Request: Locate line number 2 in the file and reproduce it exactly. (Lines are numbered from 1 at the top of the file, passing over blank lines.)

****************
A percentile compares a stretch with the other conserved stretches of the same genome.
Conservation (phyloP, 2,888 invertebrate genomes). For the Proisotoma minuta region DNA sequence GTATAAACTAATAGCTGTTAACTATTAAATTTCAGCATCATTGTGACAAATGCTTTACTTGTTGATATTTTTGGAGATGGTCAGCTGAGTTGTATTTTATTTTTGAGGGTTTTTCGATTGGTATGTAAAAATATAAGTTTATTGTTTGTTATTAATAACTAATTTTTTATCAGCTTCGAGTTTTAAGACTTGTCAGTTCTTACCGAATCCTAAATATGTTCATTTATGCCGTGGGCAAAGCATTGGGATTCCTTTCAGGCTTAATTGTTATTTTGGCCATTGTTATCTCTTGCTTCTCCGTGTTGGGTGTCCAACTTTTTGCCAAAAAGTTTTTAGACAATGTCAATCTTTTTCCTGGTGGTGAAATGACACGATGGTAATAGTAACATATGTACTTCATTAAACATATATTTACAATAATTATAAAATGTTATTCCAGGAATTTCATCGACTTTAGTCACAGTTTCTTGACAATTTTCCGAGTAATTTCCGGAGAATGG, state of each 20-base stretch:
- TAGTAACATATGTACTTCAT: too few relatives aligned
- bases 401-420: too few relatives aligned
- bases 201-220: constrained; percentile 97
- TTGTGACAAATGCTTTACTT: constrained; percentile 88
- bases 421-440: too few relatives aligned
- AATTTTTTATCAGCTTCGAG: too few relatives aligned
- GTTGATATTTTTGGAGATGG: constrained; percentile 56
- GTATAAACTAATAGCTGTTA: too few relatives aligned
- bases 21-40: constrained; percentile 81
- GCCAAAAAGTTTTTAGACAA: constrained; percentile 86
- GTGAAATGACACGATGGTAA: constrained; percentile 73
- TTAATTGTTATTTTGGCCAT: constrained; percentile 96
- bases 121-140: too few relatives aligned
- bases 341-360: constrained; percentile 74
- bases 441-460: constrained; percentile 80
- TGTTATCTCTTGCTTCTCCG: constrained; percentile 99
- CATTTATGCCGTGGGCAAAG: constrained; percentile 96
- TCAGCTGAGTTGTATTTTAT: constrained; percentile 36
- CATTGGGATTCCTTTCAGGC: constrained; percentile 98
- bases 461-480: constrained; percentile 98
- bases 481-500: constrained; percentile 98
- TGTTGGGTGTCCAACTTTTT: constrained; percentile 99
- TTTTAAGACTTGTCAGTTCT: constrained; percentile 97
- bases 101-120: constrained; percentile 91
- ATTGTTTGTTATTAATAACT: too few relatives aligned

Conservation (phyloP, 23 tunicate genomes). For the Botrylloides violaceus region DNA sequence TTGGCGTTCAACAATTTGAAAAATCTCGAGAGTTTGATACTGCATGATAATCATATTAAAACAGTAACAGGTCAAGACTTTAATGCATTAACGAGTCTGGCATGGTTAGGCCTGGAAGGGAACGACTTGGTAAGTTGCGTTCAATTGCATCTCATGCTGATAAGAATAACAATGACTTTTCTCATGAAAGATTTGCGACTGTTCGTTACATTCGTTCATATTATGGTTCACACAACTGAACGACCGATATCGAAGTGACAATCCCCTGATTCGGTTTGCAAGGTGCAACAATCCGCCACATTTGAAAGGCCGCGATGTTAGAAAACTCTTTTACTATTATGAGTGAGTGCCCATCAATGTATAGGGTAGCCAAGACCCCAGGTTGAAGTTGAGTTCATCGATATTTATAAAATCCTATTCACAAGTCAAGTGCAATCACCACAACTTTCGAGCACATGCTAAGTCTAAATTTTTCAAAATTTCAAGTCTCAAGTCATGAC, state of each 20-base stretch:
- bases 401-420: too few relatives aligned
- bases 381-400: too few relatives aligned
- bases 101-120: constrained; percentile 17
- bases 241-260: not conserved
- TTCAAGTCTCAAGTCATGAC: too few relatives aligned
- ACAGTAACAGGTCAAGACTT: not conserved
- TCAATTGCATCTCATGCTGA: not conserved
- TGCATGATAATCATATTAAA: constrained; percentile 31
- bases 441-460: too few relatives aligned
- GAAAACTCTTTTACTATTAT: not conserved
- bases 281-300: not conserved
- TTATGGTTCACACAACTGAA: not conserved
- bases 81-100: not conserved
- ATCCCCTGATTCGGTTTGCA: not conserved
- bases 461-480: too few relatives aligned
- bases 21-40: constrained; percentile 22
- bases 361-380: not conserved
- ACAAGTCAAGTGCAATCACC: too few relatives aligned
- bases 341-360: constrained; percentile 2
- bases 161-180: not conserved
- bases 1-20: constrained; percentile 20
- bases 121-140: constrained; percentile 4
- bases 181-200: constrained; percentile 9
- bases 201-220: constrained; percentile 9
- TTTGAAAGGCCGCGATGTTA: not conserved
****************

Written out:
Conservation (phyloP, 2,888 invertebrate genomes). For the Proisotoma minuta region DNA sequence GTATAAACTAATAGCTGTTAACTATTAAATTTCAGCATCATTGTGACAAATGCTTTACTTGTTGATATTTTTGGAGATGGTCAGCTGAGTTGTATTTTATTTTTGAGGGTTTTTCGATTGGTATGTAAAAATATAAGTTTATTGTTTGTTATTAATAACTAATTTTTTATCAGCTTCGAGTTTTAAGACTTGTCAGTTCTTACCGAATCCTAAATATGTTCATTTATGCCGTGGGCAAAGCATTGGGATTCCTTTCAGGCTTAATTGTTATTTTGGCCATTGTTATCTCTTGCTTCTCCGTGTTGGGTGTCCAACTTTTTGCCAAAAAGTTTTTAGACAATGTCAATCTTTTTCCTGGTGGTGAAATGACACGATGGTAATAGTAACATATGTACTTCATTAAACATATATTTACAATAATTATAAAATGTTATTCCAGGAATTTCATCGACTTTAGTCACAGTTTCTTGACAATTTTCCGAGTAATTTCCGGAGAATGG, state of each 20-base stretch: